Here’s what you should expect to spend on home maintenance

I trust former and current homeowners will back me when I tell them that they have no idea what it costs to own a home until they actually buy one. Maintenance costs hit you from all sides of your home, and then there are upgrades and renovations to cover.

A new book can help new homeowners prepare for these costs and get the most value out of their home when they sell it. Is named poor house no more: 9 Steps to Increase Your Home Value and Net Worth, by veteran financial writer Romana King. Here is a question and answer session I did with Ms. King via email recently.

Q: Increasing the value of your home is a big theme of the book. Given the way prices are skyrocketing across the country, how important is it that people reeling under the weight of their mortgages spend money on improving a home?

TO: My gut response to this question is that people need to reexamine their budget if they’re struggling under the weight of their mortgage, but we can save that discussion for another time. In general, my answer boils down to three critical points:

1. If you’re having trouble paying your housing costs, go back to your budget and recalibrate. This does not mean that you are bad or that you have done something wrong. It just means you need to adjust your spending/savings balance.

2. Home maintenance is a priority; home renovations are not. The focus should be on establishing a systematic way to maintain your home; the immediate benefit is a properly functioning property with a relatively small chance of unexpected repairs. The long-term benefit is that a well-maintained home allows you to plan for improvements and renovations—major expenses that should fit the needs of your family and your personal financial plan, not what the neighbor is doing.

3. If you choose to renovate, focus on smart home improvements and/or stick to well-researched budget guidelines. Unfortunately, most people spend more time shopping for the perfect quartz countertop than researching the cost, schedule, and potential value of a particular home renovation.

Q: Many people have been renovating since the pandemic started. What are the reindeer that add the most value to your home?

TO: Based on historical averages, these are the best reindeers in 2022 for people about to put their home up for sale:

  • Increase curb appeal by adding manufactured stone cladding – 95.6% return on investment
  • Replace garage door: 94.5% ROI
  • Replace siding with fiber cement (also known as HardiBoard): 77.6 percent; with vinyl, 74.7 percent
  • Minor kitchen remodel (mid-range materials): 77.6%

For people planning to stay in their homes, rewarding renovations include adding an attic room, remodeling the basement, adding a family room, and updating windows.

Q: How important to resale value are weather-related home improvements? I’m thinking efficient heating/cooling, insulation, etc.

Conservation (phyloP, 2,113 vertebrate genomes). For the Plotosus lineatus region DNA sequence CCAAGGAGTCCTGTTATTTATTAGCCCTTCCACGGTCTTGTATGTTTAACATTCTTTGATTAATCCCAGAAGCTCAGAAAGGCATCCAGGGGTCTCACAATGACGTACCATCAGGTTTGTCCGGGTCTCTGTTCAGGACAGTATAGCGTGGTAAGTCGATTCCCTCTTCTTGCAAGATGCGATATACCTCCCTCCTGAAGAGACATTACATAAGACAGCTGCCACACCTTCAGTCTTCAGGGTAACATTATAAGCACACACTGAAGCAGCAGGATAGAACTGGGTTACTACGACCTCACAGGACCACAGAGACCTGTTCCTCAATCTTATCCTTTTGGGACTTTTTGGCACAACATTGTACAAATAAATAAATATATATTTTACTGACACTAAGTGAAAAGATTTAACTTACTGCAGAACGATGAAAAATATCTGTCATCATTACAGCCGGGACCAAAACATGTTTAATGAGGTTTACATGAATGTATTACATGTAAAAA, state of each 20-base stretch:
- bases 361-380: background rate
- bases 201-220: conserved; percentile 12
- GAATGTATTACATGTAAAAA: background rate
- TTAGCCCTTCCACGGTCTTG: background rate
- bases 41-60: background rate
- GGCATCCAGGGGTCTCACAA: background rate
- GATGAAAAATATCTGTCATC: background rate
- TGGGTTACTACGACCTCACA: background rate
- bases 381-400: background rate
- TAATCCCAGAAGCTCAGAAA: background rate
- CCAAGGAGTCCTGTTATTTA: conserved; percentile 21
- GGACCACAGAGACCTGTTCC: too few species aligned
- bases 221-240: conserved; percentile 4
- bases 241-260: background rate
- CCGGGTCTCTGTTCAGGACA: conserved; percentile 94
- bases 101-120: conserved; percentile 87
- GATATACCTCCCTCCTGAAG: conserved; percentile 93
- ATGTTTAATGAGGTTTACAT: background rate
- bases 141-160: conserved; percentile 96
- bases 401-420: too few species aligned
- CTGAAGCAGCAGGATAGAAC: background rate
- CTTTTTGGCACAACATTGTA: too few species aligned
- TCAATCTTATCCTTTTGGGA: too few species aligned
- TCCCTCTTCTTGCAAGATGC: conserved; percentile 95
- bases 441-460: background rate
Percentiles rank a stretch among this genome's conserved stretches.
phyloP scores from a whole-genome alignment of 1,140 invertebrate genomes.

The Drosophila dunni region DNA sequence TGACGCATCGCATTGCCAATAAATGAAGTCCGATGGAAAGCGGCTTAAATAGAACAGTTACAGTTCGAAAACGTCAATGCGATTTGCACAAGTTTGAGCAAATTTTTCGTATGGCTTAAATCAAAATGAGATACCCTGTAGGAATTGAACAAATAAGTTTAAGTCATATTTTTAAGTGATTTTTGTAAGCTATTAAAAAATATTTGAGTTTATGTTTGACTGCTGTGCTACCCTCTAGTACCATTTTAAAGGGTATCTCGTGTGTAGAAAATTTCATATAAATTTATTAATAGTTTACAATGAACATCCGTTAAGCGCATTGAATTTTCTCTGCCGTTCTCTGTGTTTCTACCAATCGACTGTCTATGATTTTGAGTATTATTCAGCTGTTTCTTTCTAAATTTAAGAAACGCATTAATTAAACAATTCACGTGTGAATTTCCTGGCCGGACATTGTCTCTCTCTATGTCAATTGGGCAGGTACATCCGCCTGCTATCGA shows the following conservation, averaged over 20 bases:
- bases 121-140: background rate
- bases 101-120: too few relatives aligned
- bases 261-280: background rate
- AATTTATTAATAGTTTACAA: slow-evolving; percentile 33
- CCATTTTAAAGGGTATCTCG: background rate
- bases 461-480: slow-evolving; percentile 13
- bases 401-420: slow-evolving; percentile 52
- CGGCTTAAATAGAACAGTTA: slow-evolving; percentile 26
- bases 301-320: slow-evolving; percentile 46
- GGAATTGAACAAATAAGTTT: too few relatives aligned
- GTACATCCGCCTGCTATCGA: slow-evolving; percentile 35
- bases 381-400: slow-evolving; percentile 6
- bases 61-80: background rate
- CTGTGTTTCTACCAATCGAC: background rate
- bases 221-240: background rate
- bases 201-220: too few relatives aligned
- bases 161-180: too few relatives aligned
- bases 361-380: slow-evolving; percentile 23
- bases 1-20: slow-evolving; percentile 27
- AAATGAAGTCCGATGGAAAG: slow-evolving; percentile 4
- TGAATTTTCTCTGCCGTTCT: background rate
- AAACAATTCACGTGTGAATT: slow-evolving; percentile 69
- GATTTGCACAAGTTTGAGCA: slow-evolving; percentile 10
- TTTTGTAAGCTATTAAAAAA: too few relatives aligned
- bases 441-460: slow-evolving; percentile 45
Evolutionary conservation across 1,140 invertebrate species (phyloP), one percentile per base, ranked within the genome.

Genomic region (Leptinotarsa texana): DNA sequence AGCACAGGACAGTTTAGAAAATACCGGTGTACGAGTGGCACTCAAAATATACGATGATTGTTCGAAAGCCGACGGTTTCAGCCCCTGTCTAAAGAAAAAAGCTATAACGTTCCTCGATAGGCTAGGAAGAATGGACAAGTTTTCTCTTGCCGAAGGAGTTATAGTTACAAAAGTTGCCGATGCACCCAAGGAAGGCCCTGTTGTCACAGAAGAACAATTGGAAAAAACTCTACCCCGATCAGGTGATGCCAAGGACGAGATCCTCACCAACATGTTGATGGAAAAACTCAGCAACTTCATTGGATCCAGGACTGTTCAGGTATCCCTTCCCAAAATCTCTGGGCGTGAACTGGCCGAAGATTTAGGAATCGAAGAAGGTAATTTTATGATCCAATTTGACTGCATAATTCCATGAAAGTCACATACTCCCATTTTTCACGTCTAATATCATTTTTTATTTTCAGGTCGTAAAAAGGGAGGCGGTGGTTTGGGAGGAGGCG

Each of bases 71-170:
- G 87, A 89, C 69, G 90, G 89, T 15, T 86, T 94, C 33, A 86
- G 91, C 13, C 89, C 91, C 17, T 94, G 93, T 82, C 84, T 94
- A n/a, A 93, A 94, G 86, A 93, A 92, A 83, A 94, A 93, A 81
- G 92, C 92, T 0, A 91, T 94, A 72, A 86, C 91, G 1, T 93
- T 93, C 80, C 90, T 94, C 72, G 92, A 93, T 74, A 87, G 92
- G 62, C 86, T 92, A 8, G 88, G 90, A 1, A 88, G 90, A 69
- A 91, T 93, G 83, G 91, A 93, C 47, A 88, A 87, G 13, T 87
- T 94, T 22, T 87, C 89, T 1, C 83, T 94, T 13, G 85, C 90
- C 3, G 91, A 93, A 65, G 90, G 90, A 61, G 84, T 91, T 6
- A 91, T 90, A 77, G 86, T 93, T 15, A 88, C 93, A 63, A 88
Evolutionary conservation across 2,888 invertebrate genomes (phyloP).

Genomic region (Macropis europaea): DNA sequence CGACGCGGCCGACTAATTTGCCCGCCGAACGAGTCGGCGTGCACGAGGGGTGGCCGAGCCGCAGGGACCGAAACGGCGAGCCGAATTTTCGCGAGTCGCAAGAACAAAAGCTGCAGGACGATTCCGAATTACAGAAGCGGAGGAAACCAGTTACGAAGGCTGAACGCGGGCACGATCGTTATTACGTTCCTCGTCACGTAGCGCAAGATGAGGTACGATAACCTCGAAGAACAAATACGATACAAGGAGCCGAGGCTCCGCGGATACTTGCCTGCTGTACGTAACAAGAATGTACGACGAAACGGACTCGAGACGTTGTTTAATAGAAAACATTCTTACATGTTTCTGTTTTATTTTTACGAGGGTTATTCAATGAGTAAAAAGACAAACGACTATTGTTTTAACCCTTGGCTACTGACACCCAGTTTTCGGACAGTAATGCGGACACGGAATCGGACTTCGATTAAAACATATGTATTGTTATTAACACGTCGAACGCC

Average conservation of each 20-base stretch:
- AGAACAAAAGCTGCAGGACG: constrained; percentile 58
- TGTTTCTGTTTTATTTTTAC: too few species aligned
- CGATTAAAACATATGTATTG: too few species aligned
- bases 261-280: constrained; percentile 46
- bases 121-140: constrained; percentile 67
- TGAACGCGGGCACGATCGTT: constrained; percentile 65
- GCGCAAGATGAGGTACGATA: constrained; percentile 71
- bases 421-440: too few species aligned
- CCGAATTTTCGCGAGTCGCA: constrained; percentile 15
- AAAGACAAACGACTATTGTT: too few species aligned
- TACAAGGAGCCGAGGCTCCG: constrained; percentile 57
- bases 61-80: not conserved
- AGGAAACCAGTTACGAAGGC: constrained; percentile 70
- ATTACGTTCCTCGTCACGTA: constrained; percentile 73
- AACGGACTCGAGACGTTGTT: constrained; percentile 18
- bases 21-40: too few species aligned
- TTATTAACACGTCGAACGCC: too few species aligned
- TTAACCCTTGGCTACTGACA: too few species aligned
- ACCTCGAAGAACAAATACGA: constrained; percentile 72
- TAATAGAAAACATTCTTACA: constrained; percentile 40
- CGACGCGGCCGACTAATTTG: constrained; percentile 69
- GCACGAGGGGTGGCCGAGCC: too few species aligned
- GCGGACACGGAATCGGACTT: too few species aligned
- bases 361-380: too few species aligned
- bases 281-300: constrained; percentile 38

TO: Important! Not only to help the environment, but also to help our budgets. These days, we must be clear about the best possible use for each dollar earned; If that dollar is being thrown away because of a leaky toilet, or going down the chimney because of an inefficient furnace, then as a homeowner, I need to reconsider where I’m putting my home improvement money. But here’s the rub: Potential buyers don’t appreciate these energy-efficient upgrades. Gone are the days when a buyer was impressed with new double pane or even triple pane windows. These days, prospective buyers simply assume this upgrade is complete and will place less value on their home otherwise.

Q: You talk a lot about the cost of home maintenance, which is completely overlooked in all the hype about home ownership. I remember a rule of thumb that said home maintenance costs an average of 1 percent of home value each year, but that seems to penalize people in expensive cities. What do you think about a standardized estimate of home maintenance costs?

TO: This question is one of the reasons I wrote this book. It’s much easier for people who hate math and money to set aside 1 percent of their home’s value as annual home maintenance costs. A little more work is needed to calculate these costs using a per square foot calculation; however, I believe the square foot method outlined in my book can help homeowners make decisions that maximize every dollar earned. Based on my research, homeowners can expect to pay between $0.71 and $3.94 per square foot on home maintenance each year. The lower end reflects smaller or newer/more recently updated homes or homeowners willing to do most of the work themselves. The higher end reflects larger or older homes or homeowners who would prefer to pay professionals to do the various jobs.

Based on this range, homeowners living in a 2,000-square-foot home should budget between $1,420 and $7,880 each year in home maintenance costs.

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